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August 30, 2017
Main Street smithy: Centuries of blacksmithing in Bethlehem continues
Earlier in the summer, I took my mother and aunt, who were visiting from Germany, on the obligatory tour of Bethlehem on a Friday afternoon. When we walked by the blacksmith complex at the bottom of Main Street, it was empty. I had never done more than peek into the workshop because usually it was packed with people so this was my chance.
We struck up a conversation with Ed Land, the Head Smithy, and got a quick lesson in Bethlehem colonial history. We also learned how the workshop and Bethlehem history are interwoven. “Almost every street in historic Bethlehem has object from the shop: boot jacks, door latches or shutters, a sundial…,” Ed said.
That is one thing that always strikes me when I visit Bethlehem: how intact its architecture is. Sure, there has been decline in many places; buildings had fallen apart after being abandoned (and are now being systematically restored).
But it is still very different from Europe. There is hardly any city and town whose where historic buildings have not been destroyed during World War II, often entire city blocks and neighborhoods. This intactness of historic Bethlehem is something visiting friends and family always comment on. From a European perspective, it is not something you take for granted. And it is one of the reasons why I love coming to Bethlehem from the Pennsylvania Dutch country outpost where I live.
In fact, the blacksmith complex is one of the buildings that had disappeared for a while. The original building from 1750, had been dismantled in the early 20th century and was reconstructed in 2004 based upon information from the Moravian Archives of Bethlehem, on the site of the original smithy in 2004. It was built with limestone from a local 18th-century barn that was being torn down.
Ed Land stumbled into blacksmithing by chance although the foundation for his passion was laid early. As a child in Pennsylvania, he was surrounded by the early American tools his father collected. Later, when living in Illinois, he was the president of the local heritage society when a local resident looked for storage for his anvil and forge. This led to an event featuring historic blacksmithing, which in turn led to Ed starting blacksmithing in 1985.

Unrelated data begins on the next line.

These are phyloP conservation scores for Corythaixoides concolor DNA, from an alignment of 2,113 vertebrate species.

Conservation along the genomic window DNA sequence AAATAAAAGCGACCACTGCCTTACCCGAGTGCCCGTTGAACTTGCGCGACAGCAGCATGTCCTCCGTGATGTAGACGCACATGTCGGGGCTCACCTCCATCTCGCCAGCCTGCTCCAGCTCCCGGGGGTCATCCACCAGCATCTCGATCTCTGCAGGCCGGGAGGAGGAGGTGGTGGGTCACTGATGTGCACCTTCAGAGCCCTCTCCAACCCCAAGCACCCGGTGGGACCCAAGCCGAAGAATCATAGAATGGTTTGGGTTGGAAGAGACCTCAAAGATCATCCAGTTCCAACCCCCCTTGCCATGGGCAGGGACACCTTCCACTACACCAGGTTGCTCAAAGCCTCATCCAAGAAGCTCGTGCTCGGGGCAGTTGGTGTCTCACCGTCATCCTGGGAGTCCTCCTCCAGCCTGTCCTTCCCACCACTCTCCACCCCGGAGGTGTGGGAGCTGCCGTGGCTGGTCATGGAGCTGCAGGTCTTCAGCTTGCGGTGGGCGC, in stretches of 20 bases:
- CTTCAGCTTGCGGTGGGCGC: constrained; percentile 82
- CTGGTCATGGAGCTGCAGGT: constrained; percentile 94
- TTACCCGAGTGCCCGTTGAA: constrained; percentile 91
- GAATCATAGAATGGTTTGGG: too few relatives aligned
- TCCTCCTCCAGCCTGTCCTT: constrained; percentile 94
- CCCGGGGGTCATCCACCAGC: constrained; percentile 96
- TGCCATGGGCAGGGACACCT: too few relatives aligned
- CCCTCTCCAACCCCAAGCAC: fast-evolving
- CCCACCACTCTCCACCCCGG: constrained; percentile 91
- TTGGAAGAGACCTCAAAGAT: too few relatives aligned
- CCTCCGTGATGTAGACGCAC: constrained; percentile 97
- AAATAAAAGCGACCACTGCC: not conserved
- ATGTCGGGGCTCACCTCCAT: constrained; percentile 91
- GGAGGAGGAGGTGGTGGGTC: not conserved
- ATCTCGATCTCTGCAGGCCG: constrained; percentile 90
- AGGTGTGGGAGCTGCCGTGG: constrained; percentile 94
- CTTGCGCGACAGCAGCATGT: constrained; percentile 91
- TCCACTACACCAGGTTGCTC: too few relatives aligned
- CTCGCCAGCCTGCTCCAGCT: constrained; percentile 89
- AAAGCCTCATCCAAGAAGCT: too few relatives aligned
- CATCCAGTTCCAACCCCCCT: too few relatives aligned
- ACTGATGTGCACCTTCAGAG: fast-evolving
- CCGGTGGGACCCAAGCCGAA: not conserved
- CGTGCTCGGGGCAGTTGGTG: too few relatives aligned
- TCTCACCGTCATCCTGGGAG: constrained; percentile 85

It was 18 years ago that he and his wife Donna moved back to Pennsylvania. Ed has a traditional blacksmith shop in the backyard of his home where he produces tools and artwork, ranging from culinary utensils to hooks, fireplace tongs and screens, garden art, weather vanes, and much more. In Bethlehem, his work is available at the Kemmerer Museum of Decorative Arts.
Ed has given blacksmith demonstrations at museums and heritage festivals and events in many places around the country.
When the Bethlehem reconstructed Moravian workshop reopened in 2005, Ed became the historic blacksmith in residence. Here you cannot only watch him demonstrate historic techniques, you can also “get into the soot” by taking a 3-hour blacksmithing class held by Historic Bethlehem Museums & Sites.
As a passionate cook I had my eyes especially on the cooking utensils at the smithy. Ed told me that about 15 years ago Philadelphia-based celebrity chef Walter Staib commissioned several spider pots for his television program A Taste of History. Staib visits historic sites and uses their kitchens, or his own restaurant City Tavern, a reconstructed colonial tavern where servers in period dress deliver old-fashioned American fare, to prepare era dishes of their time period using authentic tools. The spider pots, says Ed, are basically like an “early American wok” that is placed over hot coals.
Now I need to find the time to take Ed’s blacksmithing class to get a hands-on experience. It will be a great lesson in appreciation for the hard work of a historic blacksmith – and also a lesson in appreciation for our safe and convenient yet mass-produced cooking tools and utensils. I wouldn’t mind having one of those beautiful handmade tools decorating a wall in my kitchen though!